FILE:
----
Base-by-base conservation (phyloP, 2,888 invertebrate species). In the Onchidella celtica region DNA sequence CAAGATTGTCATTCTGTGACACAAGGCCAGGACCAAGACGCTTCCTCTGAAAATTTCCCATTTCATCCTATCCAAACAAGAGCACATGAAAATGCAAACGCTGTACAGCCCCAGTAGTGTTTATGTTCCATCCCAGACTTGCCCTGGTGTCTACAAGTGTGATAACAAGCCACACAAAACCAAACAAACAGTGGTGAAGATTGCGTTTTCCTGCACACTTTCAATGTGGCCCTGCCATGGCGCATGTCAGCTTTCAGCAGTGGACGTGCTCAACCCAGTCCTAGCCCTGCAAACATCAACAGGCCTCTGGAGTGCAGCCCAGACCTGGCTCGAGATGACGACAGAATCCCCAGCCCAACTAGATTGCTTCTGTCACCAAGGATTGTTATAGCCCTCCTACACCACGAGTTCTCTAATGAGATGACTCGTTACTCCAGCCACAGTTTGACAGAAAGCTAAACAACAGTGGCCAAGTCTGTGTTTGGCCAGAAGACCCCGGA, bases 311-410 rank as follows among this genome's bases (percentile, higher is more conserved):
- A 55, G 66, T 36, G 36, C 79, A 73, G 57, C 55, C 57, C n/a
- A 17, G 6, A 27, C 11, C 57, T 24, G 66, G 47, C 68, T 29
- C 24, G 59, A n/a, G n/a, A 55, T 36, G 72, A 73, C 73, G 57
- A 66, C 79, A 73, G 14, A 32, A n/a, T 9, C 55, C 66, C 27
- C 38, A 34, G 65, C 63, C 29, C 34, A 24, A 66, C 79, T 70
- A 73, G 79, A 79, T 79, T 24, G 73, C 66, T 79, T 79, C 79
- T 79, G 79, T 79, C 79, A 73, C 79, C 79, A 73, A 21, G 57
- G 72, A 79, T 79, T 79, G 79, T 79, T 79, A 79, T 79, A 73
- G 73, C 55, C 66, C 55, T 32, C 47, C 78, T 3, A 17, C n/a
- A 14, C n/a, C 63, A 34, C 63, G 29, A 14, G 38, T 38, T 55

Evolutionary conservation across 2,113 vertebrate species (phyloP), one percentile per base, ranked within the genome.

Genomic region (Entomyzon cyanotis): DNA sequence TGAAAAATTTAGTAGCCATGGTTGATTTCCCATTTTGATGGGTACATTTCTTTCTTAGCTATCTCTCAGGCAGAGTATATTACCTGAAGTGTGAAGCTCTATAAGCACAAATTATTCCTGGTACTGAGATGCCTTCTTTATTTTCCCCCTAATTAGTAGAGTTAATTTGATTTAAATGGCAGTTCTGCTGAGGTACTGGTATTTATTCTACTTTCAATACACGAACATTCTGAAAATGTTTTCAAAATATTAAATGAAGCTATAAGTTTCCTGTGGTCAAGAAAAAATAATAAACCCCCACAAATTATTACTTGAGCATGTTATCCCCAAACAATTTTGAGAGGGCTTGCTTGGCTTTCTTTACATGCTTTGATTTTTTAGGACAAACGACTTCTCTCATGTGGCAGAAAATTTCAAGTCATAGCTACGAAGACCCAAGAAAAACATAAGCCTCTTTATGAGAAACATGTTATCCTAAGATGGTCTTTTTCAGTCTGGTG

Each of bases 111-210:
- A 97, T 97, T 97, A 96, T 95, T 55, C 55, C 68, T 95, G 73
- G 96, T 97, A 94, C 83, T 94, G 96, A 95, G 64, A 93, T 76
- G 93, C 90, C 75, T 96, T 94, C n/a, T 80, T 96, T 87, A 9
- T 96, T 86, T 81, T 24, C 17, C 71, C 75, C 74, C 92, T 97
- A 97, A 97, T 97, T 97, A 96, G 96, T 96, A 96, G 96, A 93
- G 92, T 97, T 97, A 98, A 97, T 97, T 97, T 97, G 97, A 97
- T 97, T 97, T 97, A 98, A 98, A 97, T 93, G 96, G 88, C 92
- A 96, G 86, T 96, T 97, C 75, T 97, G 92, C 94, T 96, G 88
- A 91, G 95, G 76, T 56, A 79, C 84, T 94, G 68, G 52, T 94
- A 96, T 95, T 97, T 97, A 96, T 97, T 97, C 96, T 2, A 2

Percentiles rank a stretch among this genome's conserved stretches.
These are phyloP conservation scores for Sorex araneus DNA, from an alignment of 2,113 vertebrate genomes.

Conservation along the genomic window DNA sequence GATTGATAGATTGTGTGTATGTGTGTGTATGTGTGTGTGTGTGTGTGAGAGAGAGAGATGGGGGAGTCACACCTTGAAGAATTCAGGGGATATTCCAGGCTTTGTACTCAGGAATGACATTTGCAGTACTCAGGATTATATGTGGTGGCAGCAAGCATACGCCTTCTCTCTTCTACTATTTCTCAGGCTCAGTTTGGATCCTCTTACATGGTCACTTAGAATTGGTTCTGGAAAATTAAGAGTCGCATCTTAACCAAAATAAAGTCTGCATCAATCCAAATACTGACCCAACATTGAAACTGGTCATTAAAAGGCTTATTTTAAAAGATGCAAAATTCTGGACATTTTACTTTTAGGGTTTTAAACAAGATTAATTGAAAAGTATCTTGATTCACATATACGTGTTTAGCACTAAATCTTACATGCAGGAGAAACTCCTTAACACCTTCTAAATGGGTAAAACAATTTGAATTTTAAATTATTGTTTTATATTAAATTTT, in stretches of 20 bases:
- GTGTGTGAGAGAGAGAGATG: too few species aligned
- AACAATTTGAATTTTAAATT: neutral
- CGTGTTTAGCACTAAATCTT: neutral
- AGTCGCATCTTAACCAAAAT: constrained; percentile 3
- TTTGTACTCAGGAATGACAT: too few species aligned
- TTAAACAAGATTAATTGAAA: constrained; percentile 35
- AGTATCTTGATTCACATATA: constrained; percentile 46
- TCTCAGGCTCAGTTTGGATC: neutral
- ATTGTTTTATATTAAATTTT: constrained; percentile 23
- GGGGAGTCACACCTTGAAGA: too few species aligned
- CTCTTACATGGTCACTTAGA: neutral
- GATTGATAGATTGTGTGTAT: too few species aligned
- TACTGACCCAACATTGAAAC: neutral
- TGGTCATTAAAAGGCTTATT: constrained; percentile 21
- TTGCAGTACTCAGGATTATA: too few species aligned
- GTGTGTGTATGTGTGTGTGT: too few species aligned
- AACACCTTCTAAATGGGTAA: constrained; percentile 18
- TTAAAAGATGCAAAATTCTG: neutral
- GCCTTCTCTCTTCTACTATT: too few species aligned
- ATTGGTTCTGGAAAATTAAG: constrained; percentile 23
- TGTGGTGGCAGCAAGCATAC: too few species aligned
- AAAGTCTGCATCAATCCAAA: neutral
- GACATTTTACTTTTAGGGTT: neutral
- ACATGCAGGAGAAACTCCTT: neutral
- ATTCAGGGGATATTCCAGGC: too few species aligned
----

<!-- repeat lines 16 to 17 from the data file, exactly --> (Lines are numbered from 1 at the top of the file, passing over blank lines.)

- G 96, T 97, A 94, C 83, T 94, G 96, A 95, G 64, A 93, T 76
- G 93, C 90, C 75, T 96, T 94, C n/a, T 80, T 96, T 87, A 9